I’m not even sure I can place what I like about this song so much. I think this song speaks to me and my personal struggle a bit. It’s hard for me to ask for help (it’s hard for anyone to ask for help), and like so many others who have experienced depression, I just keep denying my illness and its scope and telling myself to sack up, SACK UP!, and smile and go to school and do your work and for fuck’s sake sack up. That’s much easier said than done, and denying your mental illness is like denying a tumor growing on your face. In the chorus of this song (“I think I’ll stay here / ‘til I feel whole again / I don’t know when”), JD is kind of saying “hey, you need to get right and be okay and STAY ALIVE, so you go do that and fuck the haters (which is mostly yourself—you are your own biggest hater—so I mean this in the most loving way possible but go fuck yourself, but also really get down deep and jive w/ your hate and make it your buddy because it’s a part of you too) and take as long as you need until you’re better.” I recall sitting in my car once, listening to this song at a stoplight, when the chorus really hit me. I started crying and slobbering snot all over and I felt like this rushing relief, like someone was telling me it was okay to be sick and to need time/space to just be with my sickness for a bit and expunge it (whatever that means???). The pressure to be OK is just so intense, and I’m not always OK, and it’s so hard to pretend that I am when I don’t want to, obviously. But there’s this fear of judgement, and this fear of being looked at delicately, or of being a topic of concern. Too often, fear is the winner in that battle.

Anyway, at the risk of this post turning into “Obsessive and Possibly Bipolar-Upswing-Fueled Mountain Goats Ranting,” this song is valuable to me because it gives me a big warm hug and then lets me go, which is something I love to get from a song.

Thanks for reading, sound off in the comments section, tip your waiters, feed your gators (??).


Part 1 – “Amy aka Spent Gladiator 1”, “Lakeside View Apartments Suite”, “Cry For Judas”
Part 2 – “Harlem Roulette”, “White Cedar”, “Until I Am Whole”
Part 3 – “Night Light”, “The Diaz Brothers”, “Counterfeit Florida Plates”
Part 4 – “In Memory of Satan”
Part 5 – “Spent Gladiator 2”, “Transcendental Youth”

Track-by-Track: Transcendental Youth by the Mountain Goats (Part 1)

Transcendental Youth (2012, Merge Records) is one of my favorite albums evar. How can I say that about an album that’s only five months old? Let me elaborate over the course of the next several thousand words.

The album is an impressive achievement for the Little Band That Could out of Claremont Ames Durham, and the hypey acclaim it has received is totally warranted. I’m not just saying that because I like-like the Mountain Goats—which in full disclosure: I do like-like them, and please ask the Goats to check yes no or maybe on whether they like-like me too—but because the album is musically innovative for them and lyrically masterful in true Mountain Goats form. It shows that this musical project, now old enough to order a martini, is still growing and developing. Every time that the Goats go into the studio they do something big and new and different, and this album is no exception to that rule1.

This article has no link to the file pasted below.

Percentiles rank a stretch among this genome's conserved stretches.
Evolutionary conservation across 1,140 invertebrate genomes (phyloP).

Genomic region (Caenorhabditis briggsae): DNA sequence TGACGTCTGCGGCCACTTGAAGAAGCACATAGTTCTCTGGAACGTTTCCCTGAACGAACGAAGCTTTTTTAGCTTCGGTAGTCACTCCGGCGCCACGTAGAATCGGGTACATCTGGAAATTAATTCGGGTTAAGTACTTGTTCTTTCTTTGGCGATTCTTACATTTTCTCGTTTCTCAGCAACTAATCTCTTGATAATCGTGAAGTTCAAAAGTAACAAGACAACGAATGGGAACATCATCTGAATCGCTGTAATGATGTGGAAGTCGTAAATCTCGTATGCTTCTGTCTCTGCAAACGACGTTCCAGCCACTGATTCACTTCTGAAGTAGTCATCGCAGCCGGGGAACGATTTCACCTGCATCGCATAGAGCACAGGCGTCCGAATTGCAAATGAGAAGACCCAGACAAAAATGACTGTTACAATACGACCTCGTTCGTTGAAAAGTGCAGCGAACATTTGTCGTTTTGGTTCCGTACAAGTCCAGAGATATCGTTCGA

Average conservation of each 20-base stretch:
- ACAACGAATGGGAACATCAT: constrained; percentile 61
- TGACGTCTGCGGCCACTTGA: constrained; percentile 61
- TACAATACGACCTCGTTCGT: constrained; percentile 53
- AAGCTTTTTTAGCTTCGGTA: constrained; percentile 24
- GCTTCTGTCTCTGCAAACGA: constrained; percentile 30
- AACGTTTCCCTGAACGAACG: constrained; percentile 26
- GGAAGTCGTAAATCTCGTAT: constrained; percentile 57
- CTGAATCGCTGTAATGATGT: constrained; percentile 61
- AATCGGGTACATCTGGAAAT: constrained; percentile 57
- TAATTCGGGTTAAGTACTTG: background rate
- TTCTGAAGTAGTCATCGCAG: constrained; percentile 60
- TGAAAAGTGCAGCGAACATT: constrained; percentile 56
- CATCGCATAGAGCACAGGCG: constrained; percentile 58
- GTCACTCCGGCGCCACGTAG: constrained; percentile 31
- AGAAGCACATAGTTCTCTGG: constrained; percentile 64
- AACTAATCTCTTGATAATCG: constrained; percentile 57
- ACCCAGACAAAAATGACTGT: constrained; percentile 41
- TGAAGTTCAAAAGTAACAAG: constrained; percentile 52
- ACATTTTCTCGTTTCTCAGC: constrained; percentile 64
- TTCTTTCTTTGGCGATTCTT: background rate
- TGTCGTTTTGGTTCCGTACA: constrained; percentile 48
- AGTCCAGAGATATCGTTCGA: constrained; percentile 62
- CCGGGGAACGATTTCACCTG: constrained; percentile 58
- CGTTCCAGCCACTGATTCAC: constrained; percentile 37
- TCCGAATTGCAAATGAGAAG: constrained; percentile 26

I’m spending this week talking about Transcendental Youth track-by-track. You can see the other posts by going to the bottom of this post and clicking on things.



As an album opener I think this song does a damn fine job. In all of my dreams, John Darnielle is strutting onto a stage gleefully and Peter Hughes is picking up his bass and grinning at an ecstatic audience in a bar somewhere in Minnesota in March (which is inarguably the worst month2 to be anywhere, especially Minnesota), an oasis of light in a bleak and desolate late-winter landscape, and the crowd quiets down for just a moment until the CLICKCLICK CLICKCLICK CLICKCLICK CLICKCLICK comes in from Jon Wurster and every person in the room looses their marbles. The energy of the song is just palpable, it’s ripe, and man if listening to this song doesn’t make you want to scream then you need to ask yourself: “what’s wrong with meeeeee?

In this song, JD pretty much lays out the same philosophy that he’d been spouting in interviews for the few years prior to the release of this album, which is: whatever you do to make yourself happy is okay, as long as you’re not hurting other people, or at least as long as you don’t try to hurt other people. He told Rolling Stone magazine in August 2012 that “All the self-destructive stuff I did to myself when I was younger was vital,” alluding to his former drug use and general wildness. “I did it to stay alive. So therefore it was all good. The only time it’s not good is when it hurts anybody else. Short of that, anything you do to make yourself OK, is OK.” Okay okay okay John, you got me, reel me in bro. I’m all about that—honestly we put so much judgment on ourselves and for what? How many of us join with the rest of society to balk at the truths of mental health and the whole “mental illness” issue? That people who see therapists are CRAZY and CRAZY = UNLOVABLE, and if we don’t seem perfect perfect perfect all the time then it’s embarrassing, we should be embarrassed, and no one is allowed to have problems or be imperfect! No one is allowed to be anything but “good,” now may I direct you to exhibit A: